A response to the National Post’s Robyn Urback

By Sammy Allouba   Last week in her National Post article, Robyn Urback asked the question “What part of ‘don’t show your underwear’ is oppressive and sexist?” Well, Robyn, the truth is … none of it. There is absolutely nothing oppressive and sexist about being modest and respecting basic dress codes, especially in educational institutions. But when you’re an ideologue with an axe to grind, suddenly everything becomes oppressive and sexist. I don’t mean you specifically, Robyn. I’m speaking in general terms.

The quote you included from Lauren Strapagiel—in which she says, “What this tells young girls is that their bodies … are a threat. … That their bodies are offensive”—seems to imply that girls can do whatever they want, whenever they want, without having to worry about rules and regulations. I think the larger issue here, for me at least, is how this degrades young girls and teaches them not to have any self-respect. I find it ironic, given that feminism is supposed to be about empowering girls and women. How exactly do you empower someone by telling them to behave like a child?

Strapagiel seems to be forgetting a common-sense guideline that you wrote about in your article: dressing appropriately for one’s environment. I’d also like to add that a person’s body language is equally as important as the way they dress, and subsequently, the way they present themselves will tell the world about how they view themselves. If you choose to wear a business suit or dress, walk tall, and are well groomed, people will look at you with high regard because you are clearly demonstrating that you care about your appearance. However, if you are the sort of person who dresses sloppily and wears runners all of the time and you walk with a bit of a waddle, sorry to say it, folks, but people won’t think too highly of you even if you think it’s unfair. We are programmed to react differently to those we deem to be successful, and how you dress affects those perceptions. The story is no different for young boys and girls. Boys who wear their pants low or girls who wear their skirts high will be viewed in a less than favourable light.

I also think that this topic ties into the larger issue of rape. What follows is written in a very unapologetic manner, and I’d like to preface it by saying that absolutely no one ever deserves, asks, or begs to be raped. If someone rapes you, then they are at fault and should most certainly be punished to the fullest extent of the law, provided that the necessary evidence is available when a case goes to trial. However, there are steps that people can take to minimize their chances of being the victim of a violent crime. It’s not that dressing in a provocative manner is in and of itself the cause of rape. That’s not it at all, so don’t misunderstand me. But when a predator is on the prowl for prey, that predator will select the prey that looks to be the most vulnerable. Factors that can contribute to that vulnerability include the way someone dresses because, again, it tells that predator how its prey wants to be seen. I know. It’s not pretty. It’s extremely unfair and downright aggravating, to say the least. But that’s the way our brains function.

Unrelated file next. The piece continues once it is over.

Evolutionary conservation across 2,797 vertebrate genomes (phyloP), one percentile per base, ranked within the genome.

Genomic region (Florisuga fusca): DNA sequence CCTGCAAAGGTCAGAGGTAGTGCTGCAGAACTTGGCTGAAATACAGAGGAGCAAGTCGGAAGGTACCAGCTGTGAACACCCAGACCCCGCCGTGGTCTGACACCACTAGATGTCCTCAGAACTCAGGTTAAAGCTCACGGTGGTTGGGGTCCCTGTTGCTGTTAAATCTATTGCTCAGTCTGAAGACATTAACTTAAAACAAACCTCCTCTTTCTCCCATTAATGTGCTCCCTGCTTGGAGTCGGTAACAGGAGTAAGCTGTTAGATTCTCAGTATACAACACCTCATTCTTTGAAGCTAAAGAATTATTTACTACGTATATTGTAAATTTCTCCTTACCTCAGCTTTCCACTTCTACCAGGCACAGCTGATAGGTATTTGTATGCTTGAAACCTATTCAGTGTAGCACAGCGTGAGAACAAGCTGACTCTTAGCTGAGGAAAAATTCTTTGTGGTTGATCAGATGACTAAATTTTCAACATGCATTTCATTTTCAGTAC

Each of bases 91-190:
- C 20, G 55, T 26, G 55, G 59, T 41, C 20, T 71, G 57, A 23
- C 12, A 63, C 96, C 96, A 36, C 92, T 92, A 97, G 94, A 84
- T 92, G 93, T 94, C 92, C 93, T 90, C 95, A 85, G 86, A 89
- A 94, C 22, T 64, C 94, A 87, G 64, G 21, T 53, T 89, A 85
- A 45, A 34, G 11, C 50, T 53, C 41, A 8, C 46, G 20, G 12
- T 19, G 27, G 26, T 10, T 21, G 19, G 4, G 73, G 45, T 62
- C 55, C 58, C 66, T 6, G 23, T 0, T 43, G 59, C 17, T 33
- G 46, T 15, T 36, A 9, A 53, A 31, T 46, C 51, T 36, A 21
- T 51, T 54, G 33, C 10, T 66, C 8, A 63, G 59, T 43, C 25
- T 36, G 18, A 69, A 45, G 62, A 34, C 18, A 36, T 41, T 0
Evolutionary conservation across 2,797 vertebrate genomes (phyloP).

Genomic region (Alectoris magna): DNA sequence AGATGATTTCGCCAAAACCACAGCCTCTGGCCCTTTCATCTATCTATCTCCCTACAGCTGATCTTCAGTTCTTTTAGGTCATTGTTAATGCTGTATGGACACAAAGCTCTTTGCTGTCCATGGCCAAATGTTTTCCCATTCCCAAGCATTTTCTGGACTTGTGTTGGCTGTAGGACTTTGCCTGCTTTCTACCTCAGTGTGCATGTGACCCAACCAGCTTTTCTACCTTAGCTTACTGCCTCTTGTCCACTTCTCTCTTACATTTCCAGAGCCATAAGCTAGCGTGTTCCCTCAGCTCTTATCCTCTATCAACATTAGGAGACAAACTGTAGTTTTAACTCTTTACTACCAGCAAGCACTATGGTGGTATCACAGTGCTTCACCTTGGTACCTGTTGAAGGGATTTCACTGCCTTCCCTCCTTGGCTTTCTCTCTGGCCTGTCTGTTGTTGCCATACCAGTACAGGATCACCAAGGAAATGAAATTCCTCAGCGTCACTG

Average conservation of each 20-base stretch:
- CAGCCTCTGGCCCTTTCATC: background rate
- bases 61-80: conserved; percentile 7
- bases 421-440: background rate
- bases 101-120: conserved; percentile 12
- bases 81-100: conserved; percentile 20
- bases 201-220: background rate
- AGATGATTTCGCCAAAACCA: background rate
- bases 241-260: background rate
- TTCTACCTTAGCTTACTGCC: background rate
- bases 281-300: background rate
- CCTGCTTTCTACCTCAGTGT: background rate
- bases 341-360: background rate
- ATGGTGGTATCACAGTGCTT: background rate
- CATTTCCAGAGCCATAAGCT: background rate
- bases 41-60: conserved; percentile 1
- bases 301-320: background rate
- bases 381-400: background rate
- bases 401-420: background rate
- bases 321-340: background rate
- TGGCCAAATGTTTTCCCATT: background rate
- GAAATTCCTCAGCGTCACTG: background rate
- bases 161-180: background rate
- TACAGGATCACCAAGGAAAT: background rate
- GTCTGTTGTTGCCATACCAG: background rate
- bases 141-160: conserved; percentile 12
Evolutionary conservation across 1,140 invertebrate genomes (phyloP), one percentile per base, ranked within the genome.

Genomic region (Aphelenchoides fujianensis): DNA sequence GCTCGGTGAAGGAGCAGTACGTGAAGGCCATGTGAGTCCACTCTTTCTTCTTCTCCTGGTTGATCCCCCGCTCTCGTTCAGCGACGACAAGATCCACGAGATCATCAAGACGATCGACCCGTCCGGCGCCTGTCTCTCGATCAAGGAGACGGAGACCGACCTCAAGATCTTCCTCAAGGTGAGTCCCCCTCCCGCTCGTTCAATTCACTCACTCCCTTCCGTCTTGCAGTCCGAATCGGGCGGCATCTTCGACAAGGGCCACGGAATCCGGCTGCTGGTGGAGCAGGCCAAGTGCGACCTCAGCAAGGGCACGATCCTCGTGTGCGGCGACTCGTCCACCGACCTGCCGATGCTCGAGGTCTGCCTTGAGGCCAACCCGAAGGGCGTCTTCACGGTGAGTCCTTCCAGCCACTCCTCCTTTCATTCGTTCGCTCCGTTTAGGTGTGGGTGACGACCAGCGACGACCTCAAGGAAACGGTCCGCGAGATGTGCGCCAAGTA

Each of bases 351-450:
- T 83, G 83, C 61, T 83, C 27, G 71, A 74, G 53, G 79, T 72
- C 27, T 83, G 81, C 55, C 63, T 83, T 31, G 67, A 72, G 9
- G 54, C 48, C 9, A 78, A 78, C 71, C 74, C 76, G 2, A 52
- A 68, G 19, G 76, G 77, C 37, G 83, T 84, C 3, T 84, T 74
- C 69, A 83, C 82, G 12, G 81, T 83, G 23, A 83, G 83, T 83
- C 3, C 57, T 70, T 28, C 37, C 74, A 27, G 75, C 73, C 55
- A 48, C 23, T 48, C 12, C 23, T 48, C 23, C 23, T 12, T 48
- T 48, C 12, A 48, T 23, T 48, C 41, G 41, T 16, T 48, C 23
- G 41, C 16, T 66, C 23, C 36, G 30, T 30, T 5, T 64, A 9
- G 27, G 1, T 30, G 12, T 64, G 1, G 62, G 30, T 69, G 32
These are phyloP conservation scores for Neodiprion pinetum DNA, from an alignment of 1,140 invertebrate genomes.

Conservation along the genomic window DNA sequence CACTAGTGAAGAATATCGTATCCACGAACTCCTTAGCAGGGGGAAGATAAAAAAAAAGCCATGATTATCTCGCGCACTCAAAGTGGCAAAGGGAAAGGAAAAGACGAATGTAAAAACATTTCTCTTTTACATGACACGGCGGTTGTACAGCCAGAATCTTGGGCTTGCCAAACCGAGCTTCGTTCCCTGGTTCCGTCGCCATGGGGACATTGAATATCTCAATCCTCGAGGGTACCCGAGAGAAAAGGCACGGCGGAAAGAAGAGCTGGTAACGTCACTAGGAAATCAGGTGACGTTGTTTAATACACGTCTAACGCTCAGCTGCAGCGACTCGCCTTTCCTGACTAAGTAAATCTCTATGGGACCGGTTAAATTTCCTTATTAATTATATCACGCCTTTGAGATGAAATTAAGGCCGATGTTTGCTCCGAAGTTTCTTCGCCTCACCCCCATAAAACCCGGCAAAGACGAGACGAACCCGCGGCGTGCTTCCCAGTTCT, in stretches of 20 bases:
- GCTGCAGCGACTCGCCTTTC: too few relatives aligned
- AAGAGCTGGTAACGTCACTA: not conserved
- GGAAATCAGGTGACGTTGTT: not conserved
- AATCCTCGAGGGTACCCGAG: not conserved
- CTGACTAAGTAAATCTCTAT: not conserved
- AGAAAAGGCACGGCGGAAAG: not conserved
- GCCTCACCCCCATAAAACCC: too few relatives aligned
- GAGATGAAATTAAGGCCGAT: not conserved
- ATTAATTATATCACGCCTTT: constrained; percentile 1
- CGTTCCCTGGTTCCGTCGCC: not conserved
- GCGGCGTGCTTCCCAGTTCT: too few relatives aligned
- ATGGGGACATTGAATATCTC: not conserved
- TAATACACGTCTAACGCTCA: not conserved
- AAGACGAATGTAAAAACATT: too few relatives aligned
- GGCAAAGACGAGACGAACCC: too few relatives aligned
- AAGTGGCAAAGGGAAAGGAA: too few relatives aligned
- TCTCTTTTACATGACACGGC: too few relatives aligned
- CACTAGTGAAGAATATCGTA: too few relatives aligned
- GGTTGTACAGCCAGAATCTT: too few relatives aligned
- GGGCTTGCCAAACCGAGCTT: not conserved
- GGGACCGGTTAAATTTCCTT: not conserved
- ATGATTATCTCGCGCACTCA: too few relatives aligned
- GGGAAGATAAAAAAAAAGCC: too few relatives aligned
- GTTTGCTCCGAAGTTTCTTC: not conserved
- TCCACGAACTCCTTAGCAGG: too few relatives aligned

Telling girls especially that they don’t need to adjust their dress to suit their environment isn’t empowering. It’s actually quite insulting and, dare I say it, misogynistic. Teaching someone to be a child rather than a responsible, mature adult doesn’t do them any favours. We hold boys, however, to a higher standard. We tell young boys to pull their pants up or not to wear gang symbols. We expect them to grow up into “respectable young men,” yet, according to Strapagiel’s words, young girls should be free to do as they please and show off their bodies and be liberal with themselves. Girls shouldn’t be ashamed of their bodies, and as the old adage goes, “If you’ve got it, flaunt it.” If a grown woman wants to dress in a manner that shows off her body, that’s her choice, and, I hope, she understands what her dressing in a certain manner means to the outside world, even if she claims not to care what other people will think of her. I would not grant this same kind of freedom to a teenaged girl, however, because she is still learning about the world and about how people interact with each other. Also, before someone screams “double standard,” yes, I would absolutely hold teenaged boys to the same standard. This kind of reasoning applies to both sexes.

If I ever have kids, I will raise them to be respectable people and teach them good moral values. That includes respecting themselves so that they will in turn be respected by the people around them. If you want to get anywhere in life, you will have to care, to some extent, about how other people view you because it will affect your future.

Original article: http://fullcomment.nationalpost.com/2014/05/30/robyn-urback-what-part-of-dont-show-your-underwear-is-oppressively-sexist/

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